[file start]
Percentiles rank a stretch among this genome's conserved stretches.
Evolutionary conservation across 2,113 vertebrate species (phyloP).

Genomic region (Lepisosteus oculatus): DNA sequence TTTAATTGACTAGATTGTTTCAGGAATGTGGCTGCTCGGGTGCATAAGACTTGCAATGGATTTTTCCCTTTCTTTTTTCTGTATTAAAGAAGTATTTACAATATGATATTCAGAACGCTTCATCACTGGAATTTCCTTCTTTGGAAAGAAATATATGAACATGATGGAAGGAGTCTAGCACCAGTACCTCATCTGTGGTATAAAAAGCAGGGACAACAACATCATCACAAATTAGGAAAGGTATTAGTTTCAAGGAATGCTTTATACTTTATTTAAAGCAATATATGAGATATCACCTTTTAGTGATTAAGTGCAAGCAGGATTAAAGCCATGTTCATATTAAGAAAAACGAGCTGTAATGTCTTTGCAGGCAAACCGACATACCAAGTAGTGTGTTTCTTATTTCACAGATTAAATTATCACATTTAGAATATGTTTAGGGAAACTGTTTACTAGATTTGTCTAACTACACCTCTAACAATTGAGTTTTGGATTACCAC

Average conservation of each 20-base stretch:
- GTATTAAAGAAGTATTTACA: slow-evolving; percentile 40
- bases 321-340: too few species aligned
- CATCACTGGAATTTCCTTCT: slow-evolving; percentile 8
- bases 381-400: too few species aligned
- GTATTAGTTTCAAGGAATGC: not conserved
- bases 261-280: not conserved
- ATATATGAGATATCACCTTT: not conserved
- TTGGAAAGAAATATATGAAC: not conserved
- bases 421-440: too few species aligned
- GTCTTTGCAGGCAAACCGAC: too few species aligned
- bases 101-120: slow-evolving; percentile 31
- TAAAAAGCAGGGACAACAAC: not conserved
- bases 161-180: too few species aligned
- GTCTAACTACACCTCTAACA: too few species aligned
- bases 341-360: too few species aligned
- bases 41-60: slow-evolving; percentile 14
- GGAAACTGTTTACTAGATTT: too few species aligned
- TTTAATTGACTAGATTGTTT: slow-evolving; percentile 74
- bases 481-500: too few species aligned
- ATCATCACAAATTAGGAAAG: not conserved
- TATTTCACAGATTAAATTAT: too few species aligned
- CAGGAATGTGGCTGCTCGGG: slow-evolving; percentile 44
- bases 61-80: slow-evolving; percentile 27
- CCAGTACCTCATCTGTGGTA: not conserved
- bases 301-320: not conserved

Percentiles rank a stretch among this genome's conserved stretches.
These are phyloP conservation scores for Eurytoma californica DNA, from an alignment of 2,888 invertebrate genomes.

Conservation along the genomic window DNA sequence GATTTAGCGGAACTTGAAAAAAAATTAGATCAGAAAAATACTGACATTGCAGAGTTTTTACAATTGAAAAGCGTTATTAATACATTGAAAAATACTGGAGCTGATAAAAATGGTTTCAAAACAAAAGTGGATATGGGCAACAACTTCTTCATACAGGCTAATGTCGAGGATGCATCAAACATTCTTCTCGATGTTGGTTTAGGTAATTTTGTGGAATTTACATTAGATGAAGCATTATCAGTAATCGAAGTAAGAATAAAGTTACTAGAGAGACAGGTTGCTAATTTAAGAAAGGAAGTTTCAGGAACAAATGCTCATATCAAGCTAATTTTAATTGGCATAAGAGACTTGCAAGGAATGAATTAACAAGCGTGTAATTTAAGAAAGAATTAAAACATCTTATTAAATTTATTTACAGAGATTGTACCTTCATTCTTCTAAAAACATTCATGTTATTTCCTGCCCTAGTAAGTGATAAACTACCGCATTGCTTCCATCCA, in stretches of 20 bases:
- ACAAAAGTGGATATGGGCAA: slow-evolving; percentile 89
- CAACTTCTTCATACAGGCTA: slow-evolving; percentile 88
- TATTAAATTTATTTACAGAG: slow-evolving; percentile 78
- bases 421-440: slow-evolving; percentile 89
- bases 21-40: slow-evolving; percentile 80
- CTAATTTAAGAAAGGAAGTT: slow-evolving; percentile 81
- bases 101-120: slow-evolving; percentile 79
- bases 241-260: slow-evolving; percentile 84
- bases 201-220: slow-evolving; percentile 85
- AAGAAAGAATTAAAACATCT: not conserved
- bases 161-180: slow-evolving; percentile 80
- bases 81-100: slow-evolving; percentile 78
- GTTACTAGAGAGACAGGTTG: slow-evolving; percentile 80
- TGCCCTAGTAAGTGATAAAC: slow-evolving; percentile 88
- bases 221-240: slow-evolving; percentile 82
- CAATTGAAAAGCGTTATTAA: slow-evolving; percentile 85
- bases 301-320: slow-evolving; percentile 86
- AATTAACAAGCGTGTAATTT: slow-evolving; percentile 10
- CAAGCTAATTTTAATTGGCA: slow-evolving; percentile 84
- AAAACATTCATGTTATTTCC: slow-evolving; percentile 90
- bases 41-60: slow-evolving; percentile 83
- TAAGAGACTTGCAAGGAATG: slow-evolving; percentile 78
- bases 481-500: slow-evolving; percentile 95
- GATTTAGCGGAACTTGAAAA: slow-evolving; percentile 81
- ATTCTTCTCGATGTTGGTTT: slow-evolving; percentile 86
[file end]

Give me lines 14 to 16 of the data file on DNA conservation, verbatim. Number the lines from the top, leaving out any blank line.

- GTCTTTGCAGGCAAACCGAC: too few species aligned
- bases 101-120: slow-evolving; percentile 31
- TAAAAAGCAGGGACAACAAC: not conserved